Last week at The Preparedness Experience we did a live video and talked about SHTF wound care, sanitation and cleanliness. This week we want to expand on that a bit and talk about SHTF injuries and prevention for preppers.
Some of you may know that I recently had emergency appendix surgery, and while it isn’t a “major” surgery compared to some others, it is life threatening if not taken care or. This led me to think about what I would do in a SHTF scenario when and if surgery was not an option.
The harsh truth is that there are a number of illness, injuries and preexisting conditions that could be game changers in any sort of disaster scenario. Because of advancements in medicine and technology the average lifespan has doubled in just 100 years. In a SHTF situation, all of that changes.
SPP264 SHTF Injuries and Prevention for Preppers
This weeks show isn’t a “how to survive this or that” type show. As preppers we are trying to find the answer to every question, but the truth is, sometimes there just isn’t an answer. These days when we get sick or injured it’s easy to get the help we need, in a SHTF situation we could find ourselves on our own.
We started off this weeks show talking about the video about SHTF wound care, sanitation and hygiene we did last Sunday and answered a couple of good questions we didn’t get to that night.
- Crystal: What are the items we should probably be stockpiling that we’re just not thinking of? I have soaps but for general sanitation, do we need cans of Lysol? Lots of bleach? What am I probably not buying??
- John: Thank you both for all that you do. I look forward to your new podcasts each week and you’re both by far my favorite prep related podcasters out there. I appreciate your down to earth approach to prepping while still emphasizing it’s importance. My question for Lisa is, if you could only grab one first aid / medical supply in an emergency, what would it be and why.
We hear all the time about all these trauma supplies and how to stop major bleeding or treat major injuries. While all these supplies are important to have, our focus should be getting out (or away) before these supplies become necessary.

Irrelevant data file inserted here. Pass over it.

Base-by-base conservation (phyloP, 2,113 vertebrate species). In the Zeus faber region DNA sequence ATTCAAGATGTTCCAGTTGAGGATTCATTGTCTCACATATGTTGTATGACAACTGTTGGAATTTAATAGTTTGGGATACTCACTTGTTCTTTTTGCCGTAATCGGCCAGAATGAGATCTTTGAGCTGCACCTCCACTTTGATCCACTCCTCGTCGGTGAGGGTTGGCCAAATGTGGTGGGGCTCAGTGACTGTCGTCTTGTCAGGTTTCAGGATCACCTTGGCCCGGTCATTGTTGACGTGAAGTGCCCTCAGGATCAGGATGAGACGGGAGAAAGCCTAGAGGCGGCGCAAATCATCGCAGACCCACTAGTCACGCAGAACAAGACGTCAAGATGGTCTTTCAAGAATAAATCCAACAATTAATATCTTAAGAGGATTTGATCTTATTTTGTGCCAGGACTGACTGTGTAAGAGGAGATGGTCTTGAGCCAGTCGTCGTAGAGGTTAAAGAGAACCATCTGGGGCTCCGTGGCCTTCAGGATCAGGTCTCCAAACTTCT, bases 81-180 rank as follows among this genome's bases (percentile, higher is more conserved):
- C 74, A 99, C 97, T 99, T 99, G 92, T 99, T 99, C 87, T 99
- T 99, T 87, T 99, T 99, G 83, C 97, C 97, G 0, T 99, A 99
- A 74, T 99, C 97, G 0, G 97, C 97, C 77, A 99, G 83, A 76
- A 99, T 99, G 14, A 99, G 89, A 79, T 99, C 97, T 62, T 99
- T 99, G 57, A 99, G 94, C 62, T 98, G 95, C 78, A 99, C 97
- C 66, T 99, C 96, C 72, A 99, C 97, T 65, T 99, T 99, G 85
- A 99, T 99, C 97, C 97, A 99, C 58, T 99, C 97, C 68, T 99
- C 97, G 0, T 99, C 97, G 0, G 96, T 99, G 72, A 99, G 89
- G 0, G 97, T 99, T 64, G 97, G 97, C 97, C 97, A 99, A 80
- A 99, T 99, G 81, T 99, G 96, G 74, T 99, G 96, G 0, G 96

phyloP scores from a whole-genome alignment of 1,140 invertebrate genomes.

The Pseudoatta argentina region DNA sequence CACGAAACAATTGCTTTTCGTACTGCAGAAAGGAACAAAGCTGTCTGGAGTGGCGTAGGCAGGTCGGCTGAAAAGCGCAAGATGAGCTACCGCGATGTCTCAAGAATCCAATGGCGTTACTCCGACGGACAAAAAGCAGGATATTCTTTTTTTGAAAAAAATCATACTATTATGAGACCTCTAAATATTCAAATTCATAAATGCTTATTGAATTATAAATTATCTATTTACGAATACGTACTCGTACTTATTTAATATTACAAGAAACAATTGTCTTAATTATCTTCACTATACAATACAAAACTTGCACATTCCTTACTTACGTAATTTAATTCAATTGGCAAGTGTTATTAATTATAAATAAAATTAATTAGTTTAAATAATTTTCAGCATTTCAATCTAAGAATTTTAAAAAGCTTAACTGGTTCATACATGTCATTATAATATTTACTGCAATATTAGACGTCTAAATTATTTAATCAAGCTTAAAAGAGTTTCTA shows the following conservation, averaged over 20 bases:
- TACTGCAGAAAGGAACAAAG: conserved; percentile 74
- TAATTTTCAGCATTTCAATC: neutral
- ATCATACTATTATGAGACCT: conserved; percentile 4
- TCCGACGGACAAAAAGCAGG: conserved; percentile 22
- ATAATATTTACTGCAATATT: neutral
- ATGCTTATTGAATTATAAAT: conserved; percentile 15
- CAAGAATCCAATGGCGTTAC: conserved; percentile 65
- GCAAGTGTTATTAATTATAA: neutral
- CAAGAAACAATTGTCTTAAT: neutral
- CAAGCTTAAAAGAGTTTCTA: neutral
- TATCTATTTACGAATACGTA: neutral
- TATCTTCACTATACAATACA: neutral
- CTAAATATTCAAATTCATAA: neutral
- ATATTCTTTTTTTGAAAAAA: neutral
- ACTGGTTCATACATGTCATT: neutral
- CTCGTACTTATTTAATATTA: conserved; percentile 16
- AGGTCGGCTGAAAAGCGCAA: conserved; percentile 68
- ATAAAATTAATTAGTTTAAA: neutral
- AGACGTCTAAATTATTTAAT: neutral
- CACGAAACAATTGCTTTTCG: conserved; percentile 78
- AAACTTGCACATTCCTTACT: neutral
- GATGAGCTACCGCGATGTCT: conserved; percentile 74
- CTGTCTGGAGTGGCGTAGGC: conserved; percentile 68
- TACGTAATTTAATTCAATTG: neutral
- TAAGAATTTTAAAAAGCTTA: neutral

Don’t get me wrong, trauma supplies and skills are very valuable, but just like concealed carry, it’s something we need to have, but hope to never have to use. Our best chance to survive any situation is to stay out of it in the first place.
This is why getting critical intelligence, paying attention to how a situation is unfolding, and planning are so important. By avoiding dangerous situations we can “live to fight another day” as they say.
Unavoidable Injuries or Illness
Having my surgery led me to think about how I would have handled that situation if the S had hit the fan. The truth is, there isn’t an easy answer. How much medical help that would be available all depend on how bad the disaster scenario is, and some conditions require professional medical help.
In the show we talked about what some of the alternative might be, and most are less than desirable. If you are able to have a surgeon in your MAG group that would be ideal, but it doesn’t guarantee anything. Other options include having to travel into areas that you were trying to avoid to seek out medical help.
A broken rib or sprained ankle at home could be no big deal, but if you are bugging out could be a huge issue. While injuries do happen, and some are just unavoidable, most accidents are the result of over confidence or plain old not paying attention.
Unexpected injuries in a SHTF situation is another example of why the lone wolf approach is not a good idea. If we find ourselves with a broken are or broken leg we are going to need help from others.
Injuries or illnesses that require periodic medical attention will restrict your SHTF planning and execution. The rule of thumb is to get away from people when the S hits the fan, but with preexisting issues, you may need to stay around where the help is.
This is also why it’s important to go to the doctor and make sure there are no preexisting conditions you didn’t know about. The healthier we are going into any disaster scenario, the less likely we are to have unexpected surprises.